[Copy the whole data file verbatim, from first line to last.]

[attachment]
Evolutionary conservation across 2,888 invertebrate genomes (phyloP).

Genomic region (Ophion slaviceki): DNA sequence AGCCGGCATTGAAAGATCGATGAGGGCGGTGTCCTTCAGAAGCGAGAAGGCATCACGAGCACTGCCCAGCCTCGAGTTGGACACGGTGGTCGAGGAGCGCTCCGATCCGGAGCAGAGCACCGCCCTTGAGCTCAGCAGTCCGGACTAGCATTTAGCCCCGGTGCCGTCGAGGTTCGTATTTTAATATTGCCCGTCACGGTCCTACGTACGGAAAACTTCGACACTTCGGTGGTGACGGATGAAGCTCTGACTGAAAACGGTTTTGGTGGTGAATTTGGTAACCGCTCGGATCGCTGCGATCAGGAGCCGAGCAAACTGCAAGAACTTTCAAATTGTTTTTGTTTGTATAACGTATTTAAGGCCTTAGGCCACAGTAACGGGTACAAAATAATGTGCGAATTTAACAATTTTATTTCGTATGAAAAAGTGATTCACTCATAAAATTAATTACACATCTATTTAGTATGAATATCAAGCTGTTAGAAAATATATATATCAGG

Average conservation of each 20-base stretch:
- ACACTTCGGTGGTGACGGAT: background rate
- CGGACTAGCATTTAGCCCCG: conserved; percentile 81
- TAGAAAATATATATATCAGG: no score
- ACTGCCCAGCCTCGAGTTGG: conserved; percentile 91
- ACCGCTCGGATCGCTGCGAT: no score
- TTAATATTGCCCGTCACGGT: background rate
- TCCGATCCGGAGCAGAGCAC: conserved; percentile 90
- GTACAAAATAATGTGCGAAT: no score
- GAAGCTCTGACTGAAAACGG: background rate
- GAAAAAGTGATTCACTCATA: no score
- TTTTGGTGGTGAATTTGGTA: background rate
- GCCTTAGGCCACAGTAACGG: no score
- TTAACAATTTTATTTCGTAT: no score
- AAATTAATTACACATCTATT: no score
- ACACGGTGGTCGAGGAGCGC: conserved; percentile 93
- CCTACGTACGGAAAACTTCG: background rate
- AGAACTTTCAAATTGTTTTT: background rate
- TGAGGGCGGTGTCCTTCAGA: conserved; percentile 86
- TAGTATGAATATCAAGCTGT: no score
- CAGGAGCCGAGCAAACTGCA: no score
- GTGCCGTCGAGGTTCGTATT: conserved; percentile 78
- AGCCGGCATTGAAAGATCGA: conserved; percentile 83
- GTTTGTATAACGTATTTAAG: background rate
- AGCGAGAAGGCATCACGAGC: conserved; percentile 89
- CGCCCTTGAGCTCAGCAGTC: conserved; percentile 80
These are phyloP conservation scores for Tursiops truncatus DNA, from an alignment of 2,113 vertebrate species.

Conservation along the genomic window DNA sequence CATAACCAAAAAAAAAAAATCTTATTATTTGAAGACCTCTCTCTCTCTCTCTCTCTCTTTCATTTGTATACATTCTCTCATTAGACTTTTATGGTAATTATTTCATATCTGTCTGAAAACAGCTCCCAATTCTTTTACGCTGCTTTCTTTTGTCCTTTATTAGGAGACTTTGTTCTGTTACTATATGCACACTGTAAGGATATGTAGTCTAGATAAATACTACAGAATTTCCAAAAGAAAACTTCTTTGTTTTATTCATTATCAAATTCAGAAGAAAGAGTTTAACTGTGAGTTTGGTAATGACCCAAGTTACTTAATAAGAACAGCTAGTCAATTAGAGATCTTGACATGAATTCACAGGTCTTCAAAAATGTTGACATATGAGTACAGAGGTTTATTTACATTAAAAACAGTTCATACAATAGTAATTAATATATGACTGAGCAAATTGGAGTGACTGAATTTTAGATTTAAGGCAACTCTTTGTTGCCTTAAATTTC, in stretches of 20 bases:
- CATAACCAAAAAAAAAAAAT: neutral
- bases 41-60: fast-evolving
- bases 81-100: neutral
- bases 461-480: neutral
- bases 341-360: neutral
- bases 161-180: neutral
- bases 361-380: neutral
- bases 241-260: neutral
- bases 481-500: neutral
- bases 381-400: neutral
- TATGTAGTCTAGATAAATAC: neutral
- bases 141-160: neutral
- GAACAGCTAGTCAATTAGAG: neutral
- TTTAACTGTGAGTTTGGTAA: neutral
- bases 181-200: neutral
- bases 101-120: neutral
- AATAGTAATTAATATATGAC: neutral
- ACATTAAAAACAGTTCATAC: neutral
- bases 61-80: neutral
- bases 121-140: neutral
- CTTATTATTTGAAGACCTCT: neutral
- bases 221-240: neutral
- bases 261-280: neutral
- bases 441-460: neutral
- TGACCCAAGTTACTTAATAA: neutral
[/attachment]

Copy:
Evolutionary conservation across 2,888 invertebrate genomes (phyloP).

Genomic region (Ophion slaviceki): DNA sequence AGCCGGCATTGAAAGATCGATGAGGGCGGTGTCCTTCAGAAGCGAGAAGGCATCACGAGCACTGCCCAGCCTCGAGTTGGACACGGTGGTCGAGGAGCGCTCCGATCCGGAGCAGAGCACCGCCCTTGAGCTCAGCAGTCCGGACTAGCATTTAGCCCCGGTGCCGTCGAGGTTCGTATTTTAATATTGCCCGTCACGGTCCTACGTACGGAAAACTTCGACACTTCGGTGGTGACGGATGAAGCTCTGACTGAAAACGGTTTTGGTGGTGAATTTGGTAACCGCTCGGATCGCTGCGATCAGGAGCCGAGCAAACTGCAAGAACTTTCAAATTGTTTTTGTTTGTATAACGTATTTAAGGCCTTAGGCCACAGTAACGGGTACAAAATAATGTGCGAATTTAACAATTTTATTTCGTATGAAAAAGTGATTCACTCATAAAATTAATTACACATCTATTTAGTATGAATATCAAGCTGTTAGAAAATATATATATCAGG

Average conservation of each 20-base stretch:
- ACACTTCGGTGGTGACGGAT: background rate
- CGGACTAGCATTTAGCCCCG: conserved; percentile 81
- TAGAAAATATATATATCAGG: no score
- ACTGCCCAGCCTCGAGTTGG: conserved; percentile 91
- ACCGCTCGGATCGCTGCGAT: no score
- TTAATATTGCCCGTCACGGT: background rate
- TCCGATCCGGAGCAGAGCAC: conserved; percentile 90
- GTACAAAATAATGTGCGAAT: no score
- GAAGCTCTGACTGAAAACGG: background rate
- GAAAAAGTGATTCACTCATA: no score
- TTTTGGTGGTGAATTTGGTA: background rate
- GCCTTAGGCCACAGTAACGG: no score
- TTAACAATTTTATTTCGTAT: no score
- AAATTAATTACACATCTATT: no score
- ACACGGTGGTCGAGGAGCGC: conserved; percentile 93
- CCTACGTACGGAAAACTTCG: background rate
- AGAACTTTCAAATTGTTTTT: background rate
- TGAGGGCGGTGTCCTTCAGA: conserved; percentile 86
- TAGTATGAATATCAAGCTGT: no score
- CAGGAGCCGAGCAAACTGCA: no score
- GTGCCGTCGAGGTTCGTATT: conserved; percentile 78
- AGCCGGCATTGAAAGATCGA: conserved; percentile 83
- GTTTGTATAACGTATTTAAG: background rate
- AGCGAGAAGGCATCACGAGC: conserved; percentile 89
- CGCCCTTGAGCTCAGCAGTC: conserved; percentile 80
These are phyloP conservation scores for Tursiops truncatus DNA, from an alignment of 2,113 vertebrate species.

Conservation along the genomic window DNA sequence CATAACCAAAAAAAAAAAATCTTATTATTTGAAGACCTCTCTCTCTCTCTCTCTCTCTTTCATTTGTATACATTCTCTCATTAGACTTTTATGGTAATTATTTCATATCTGTCTGAAAACAGCTCCCAATTCTTTTACGCTGCTTTCTTTTGTCCTTTATTAGGAGACTTTGTTCTGTTACTATATGCACACTGTAAGGATATGTAGTCTAGATAAATACTACAGAATTTCCAAAAGAAAACTTCTTTGTTTTATTCATTATCAAATTCAGAAGAAAGAGTTTAACTGTGAGTTTGGTAATGACCCAAGTTACTTAATAAGAACAGCTAGTCAATTAGAGATCTTGACATGAATTCACAGGTCTTCAAAAATGTTGACATATGAGTACAGAGGTTTATTTACATTAAAAACAGTTCATACAATAGTAATTAATATATGACTGAGCAAATTGGAGTGACTGAATTTTAGATTTAAGGCAACTCTTTGTTGCCTTAAATTTC, in stretches of 20 bases:
- CATAACCAAAAAAAAAAAAT: neutral
- bases 41-60: fast-evolving
- bases 81-100: neutral
- bases 461-480: neutral
- bases 341-360: neutral
- bases 161-180: neutral
- bases 361-380: neutral
- bases 241-260: neutral
- bases 481-500: neutral
- bases 381-400: neutral
- TATGTAGTCTAGATAAATAC: neutral
- bases 141-160: neutral
- GAACAGCTAGTCAATTAGAG: neutral
- TTTAACTGTGAGTTTGGTAA: neutral
- bases 181-200: neutral
- bases 101-120: neutral
- AATAGTAATTAATATATGAC: neutral
- ACATTAAAAACAGTTCATAC: neutral
- bases 61-80: neutral
- bases 121-140: neutral
- CTTATTATTTGAAGACCTCT: neutral
- bases 221-240: neutral
- bases 261-280: neutral
- bases 441-460: neutral
- TGACCCAAGTTACTTAATAA: neutral